You know that PlayStation Home feature on your PlayStation 3 that you never used? After years of little traction, Sony has announced that it s closing the virtual world in the USA 1 and Europe 2 on March 31, 2015. This follows last month s announcement of Home s planned closure in Asia 3 .
Sony blames a shifting landscape for the decision and thanks the tens of millions of Home users since its launch in 2008.
New content in Home will cease to be published from November this year ahead of the full closure.
PlayStation Home Update 4 PlayStation Forums, via Engadget ] References ^ USA (community.us.playstation.com) ^ Europe (www.community.eu.playstation.com) ^ closure in Asia (thenextweb.com) ^ PlayStation Home Update (community.us.playstation.com) ^ Engadget (www.engadget.com)
Sony’s PlayStation Home to Close – The Next Web
The smartphone camera has come a long way from the days when blurry phone photos would only suffice if a dedicated camera wasn t available.
Its small build boasts features like optical image stabilization1, face detection and burst mode for shooting fast-moving subjects. Yet, it still can t do anything crazy like telling how hot or cold an object is just from looking at it.
Or can it?
This week, I tested a seriously cool (and hot) device: The Seek thermal camera. It weighs half an ounce, measures just three inches long and plugs into an iPhone or Android smartphone so you can see in the dark.
You do this by holding up your phone with the Seek thermal attached, aiming it at an object in front of you and seeing hot or cold represented by colors on your screen. An on-screen button lets you toggle between still photos and video.
Starting today, this tiny camera is sold online2 for $200. This price is pretty remarkable, considering that industrial versions of thermal cameras used by firefighters, police and contractors cost between $3,000 and $5,000 and those prices are lower than ever in the past 10 years.
I ve been testing the iPhone version of the Seek thermal camera, and I found it fun to use.
It s more of a niche product and, in my life, worked mostly as a parlor trick.
I used it to snap a thermal shot of my boss, Walt Mossberg, holding a chilly iced coffee.
He returned the favor with a lovely shot of me, which portrays me as a cartoon character with cold lips.
When I snuck into my son s nursery to check on him at night, as I usually do, I used the Seek thermal camera instead of my flashlight, and saw a hot glow coming from his crib.
The Seek thermal camera also works for more functional purposes. For example, if you had raccoons in your neighborhood and your dog didn t get along with those raccoons, you could hold your Seek thermal camera up and scan your backyard for raccoons before letting your dog out at night. You could hold it up to the ceiling to figure out exactly where water was pooling.
Or you could scan a parking lot for people before walking out to your car alone in the dark.
Seek Thermal, a Santa Barbara-based startup, collaborated with Raytheon and Freescale Semiconductor to build this tiny camera. It s competing against an existing alternative the $349 Flir One3 from Flir Systems, a well-known company in the thermal-imaging world. Along with its comparatively higher price, the Flir One is limited by design: Its thermal camera is housed in a phone case that currently only fits the iPhone 5 or 5s.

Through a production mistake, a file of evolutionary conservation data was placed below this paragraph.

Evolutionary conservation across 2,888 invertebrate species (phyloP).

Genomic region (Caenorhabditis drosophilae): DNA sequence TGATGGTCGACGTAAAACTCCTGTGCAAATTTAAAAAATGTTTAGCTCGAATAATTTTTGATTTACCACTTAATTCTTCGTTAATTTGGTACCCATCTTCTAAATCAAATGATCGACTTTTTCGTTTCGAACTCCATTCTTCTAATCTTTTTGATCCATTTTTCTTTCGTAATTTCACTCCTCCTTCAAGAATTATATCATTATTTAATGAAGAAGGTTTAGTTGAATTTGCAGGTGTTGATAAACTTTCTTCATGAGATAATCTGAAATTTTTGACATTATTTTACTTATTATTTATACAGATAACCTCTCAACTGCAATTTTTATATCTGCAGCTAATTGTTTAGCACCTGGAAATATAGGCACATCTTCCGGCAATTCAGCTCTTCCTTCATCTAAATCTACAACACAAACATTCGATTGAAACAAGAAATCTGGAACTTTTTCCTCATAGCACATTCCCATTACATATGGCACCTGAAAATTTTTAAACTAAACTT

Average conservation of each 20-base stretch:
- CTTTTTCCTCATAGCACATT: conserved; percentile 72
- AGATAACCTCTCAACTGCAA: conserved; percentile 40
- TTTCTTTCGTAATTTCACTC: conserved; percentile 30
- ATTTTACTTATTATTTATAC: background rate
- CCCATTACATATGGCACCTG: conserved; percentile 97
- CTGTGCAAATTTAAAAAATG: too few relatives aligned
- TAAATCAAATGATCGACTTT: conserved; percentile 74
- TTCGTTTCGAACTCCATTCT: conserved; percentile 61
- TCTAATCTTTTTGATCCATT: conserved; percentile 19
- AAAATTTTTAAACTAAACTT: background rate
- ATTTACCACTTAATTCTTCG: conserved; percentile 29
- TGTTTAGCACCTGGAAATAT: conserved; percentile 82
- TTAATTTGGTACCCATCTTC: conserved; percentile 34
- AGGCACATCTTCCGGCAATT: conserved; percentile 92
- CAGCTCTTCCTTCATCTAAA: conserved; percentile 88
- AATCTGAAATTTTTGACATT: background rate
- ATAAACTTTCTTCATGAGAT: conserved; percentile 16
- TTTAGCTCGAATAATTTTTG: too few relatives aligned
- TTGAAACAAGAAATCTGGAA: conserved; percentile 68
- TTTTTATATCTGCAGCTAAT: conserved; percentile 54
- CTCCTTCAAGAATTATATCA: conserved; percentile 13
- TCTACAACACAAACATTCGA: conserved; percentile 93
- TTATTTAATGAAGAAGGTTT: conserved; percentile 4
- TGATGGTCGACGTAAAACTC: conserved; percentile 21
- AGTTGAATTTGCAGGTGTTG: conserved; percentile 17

Both Flir Systems and Seek Thermal have made their technology workable with other devices, so we may see thermal functions built into smartphone cameras sometime in the not-so-distant future.
This would let people skip the step of plugging in a thermal camera, like Seek, or putting the phone in a special case, like the Flir One.
The Seek thermal camera s corresponding app is well done, but I only tested a prerelease version of it; it s expected to be released in the Google Play and Apple App Store in about two weeks.
My three favorite features in the app were an on-screen temperature indicator that shows the hottest and coldest temperatures in any shot, a slider that lets you glimpse something with or without thermal detection, and the app s variety of 16 thermal-camera colors.
Since you won t want to keep the Seek thermal camera plugged into your phone, it comes with a hard case that can attach to a keychain.
Most people will do what I did, taking this camera out once in a while for short spurts of time.
That s a good idea, because the Seek thermal camera uses your phone s battery to operate.
In the company s extreme use-case scenario test, which kept the iPhone display on and the camera on and plugged into an iPhone 6 with Wi-Fi, Bluetooth, GPS, cellular and cellular data on, and screen brightness at 50 percent, the iPhone battery died after three hours and 42 minutes.
In Re/code tests, the iPhone 6 battery lasted 14 or 15 hours in normal use-case scenarios without any cameras attached.
For now, the Seek thermal camera is fun for a little while, but most people will be frustrated by having to take it out and plug it into their smartphones.
Unless you have a specific use case for this technology, you won t mind waiting to use its features when they are built into smartphone cameras.